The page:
I asked you back in 2013 which streaming music service you paid for - if any - and now a little over a year later, I think it's time for an update. Last time we held this poll, a full 50% of respondents indicated they paid for Google Play Music All Access (at least, it was the paid service they used most), with a sharp drop-off for Spotify, in second place at 14%.


This weekend's poll asks a simple question, but it's an interesting one nonetheless, I think: do you prefer your smartwatch round or square?

The Moto 360 and G Watch R remain the only announced Wear devices with round displays. And, despite their coolness, circles have their downsides - they're unabashedly less efficient when displaying text, especially in a computing world that has been designed around quadrilaterals since the earliest monitors; there are so many interfaces that simply aren't optimized for a circle.


The cost of smartphones on average, it's no secret, has generally been tumbling around the world in the last couple of years. With many OEMs scrambling to cram specification sheets at lower and lower prices, competition in the low end of the smartphone segment is hotter than ever.

This isn't always how it was, though - nor how it necessarily is in every country. Here in the good old US of A, for example, good cheap smartphones still remain a relative rarity aside from Motorola's Moto G and Moto E.

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Last Updated: January 12th, 2015

Last week, we saw Hyundai announce that it would be the first auto manufacturer to provide Android Wear support for its cars, in the form of remote actions that can be initiated on your smartwatch. Pretty cool stuff. But Android Auto is probably even cooler - navigation, music controls, voice dictation, and other functions will soon be made possible in vehicles by your smartphone, instead of some ancient infotainment system from hell.


We asked well over two years ago if you owned an Android tablet, and I think it's time to bring the question back. At the time in April 2012, 73% of voters claimed to own one. I imagine that's grown a bit over the years, but it's probably still going to be in that same 70-85% ballpark, so it probably wouldn't shift enough to really mark a big trend. So today's poll will ask a bit more.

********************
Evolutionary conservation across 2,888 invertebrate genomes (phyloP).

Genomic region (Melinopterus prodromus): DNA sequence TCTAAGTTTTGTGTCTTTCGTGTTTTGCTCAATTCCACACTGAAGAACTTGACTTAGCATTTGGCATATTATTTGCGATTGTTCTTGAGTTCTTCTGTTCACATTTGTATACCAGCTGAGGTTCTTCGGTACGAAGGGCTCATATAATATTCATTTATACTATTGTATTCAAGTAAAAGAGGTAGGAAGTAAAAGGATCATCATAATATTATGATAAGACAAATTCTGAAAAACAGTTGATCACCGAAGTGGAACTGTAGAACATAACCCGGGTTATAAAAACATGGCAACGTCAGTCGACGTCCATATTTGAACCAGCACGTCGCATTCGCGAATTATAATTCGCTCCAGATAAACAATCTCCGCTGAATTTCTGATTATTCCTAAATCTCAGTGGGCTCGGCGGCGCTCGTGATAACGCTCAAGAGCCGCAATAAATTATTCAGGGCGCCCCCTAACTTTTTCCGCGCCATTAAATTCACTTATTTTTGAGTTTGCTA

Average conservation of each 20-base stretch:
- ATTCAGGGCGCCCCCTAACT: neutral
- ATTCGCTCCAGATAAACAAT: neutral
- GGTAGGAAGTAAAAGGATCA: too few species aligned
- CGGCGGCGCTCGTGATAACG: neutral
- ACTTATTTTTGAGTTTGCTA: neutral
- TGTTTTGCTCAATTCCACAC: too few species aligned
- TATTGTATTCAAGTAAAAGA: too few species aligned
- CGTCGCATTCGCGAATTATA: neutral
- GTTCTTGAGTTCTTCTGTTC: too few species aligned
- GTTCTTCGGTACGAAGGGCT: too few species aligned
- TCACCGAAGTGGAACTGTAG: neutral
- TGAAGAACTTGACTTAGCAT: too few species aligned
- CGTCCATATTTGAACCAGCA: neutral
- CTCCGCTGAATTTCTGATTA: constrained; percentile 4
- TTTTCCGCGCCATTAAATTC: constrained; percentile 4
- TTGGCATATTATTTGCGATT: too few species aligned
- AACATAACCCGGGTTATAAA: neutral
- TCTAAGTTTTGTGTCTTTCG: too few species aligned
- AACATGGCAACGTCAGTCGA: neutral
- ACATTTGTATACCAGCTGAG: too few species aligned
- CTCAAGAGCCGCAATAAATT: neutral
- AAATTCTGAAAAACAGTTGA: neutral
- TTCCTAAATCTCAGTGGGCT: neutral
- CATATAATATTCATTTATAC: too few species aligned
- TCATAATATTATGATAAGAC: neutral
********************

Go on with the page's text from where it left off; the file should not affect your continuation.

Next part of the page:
This weekend's poll is another throwback, but this one's just a couple months out of its one-year anniversary, having been asked back in October of 2013. This year's poll options will be a little different, as the number of new crowdfunded smartwatches seems to be slowing a bit (especially in terms of media coverage), and smartwatches themselves are much more widely available than they were a year ago.

Last year, we saw just over 20% of you answer that you owned a smartwatch.


When a new version of Android lands, there's often a sizeable lag period before it's running on a significant number of devices out in the wild. We generally know why that is, too: manufacturers take varying lengths to update their products, and while they do receive early access to new versions of Android, nothing can be fully completed until Google releases the relevant source code for the platform. Add in things like carrier certification for phones, OEM software modifications, chipset-level support, and other factors, and you have a big stew of contingencies that can add months to the wait for the newest version of Android.


Gift cards for digital storefronts have been around some time, but Google first unveiled them for the Play Store back in 2012, just a little over two years ago. Since then, they've been rolled out to a fair number of countries across the world, and we're curious: have you ever actually bought one?

I, myself, have not. In the US, there's less need for them because credit and debit cards are very common, but in other locales, this may not be the case.


We asked this question over two years ago in a weekend poll, and now we're asking again: is your primary Android device rooted? We all probably have a vague idea what rooting is even if we don't root our phones or tablets, but those of you more familiar with customization probably have pretty specific reasons for doing it, and experience with the rooting process over the years.

Both the Nexus 6 and Nexus 9, Google's latest phone and tablet, have already been rooted by Chainfire, and the process isn't especially difficult - in fact, you can do it automatically with a simple script.


So, we just found out that the AT&T version of the Nexus 6, which everyone had assumed up to this point would be exactly like every other Nexus 6, is not in fact like every other Nexus 6. It has been... branded - allegedly. At least according to AT&T's BusinessDirect device site.


If you ordered a Nexus 6 from AT&T, you probably did not expect this. You probably did not want this.

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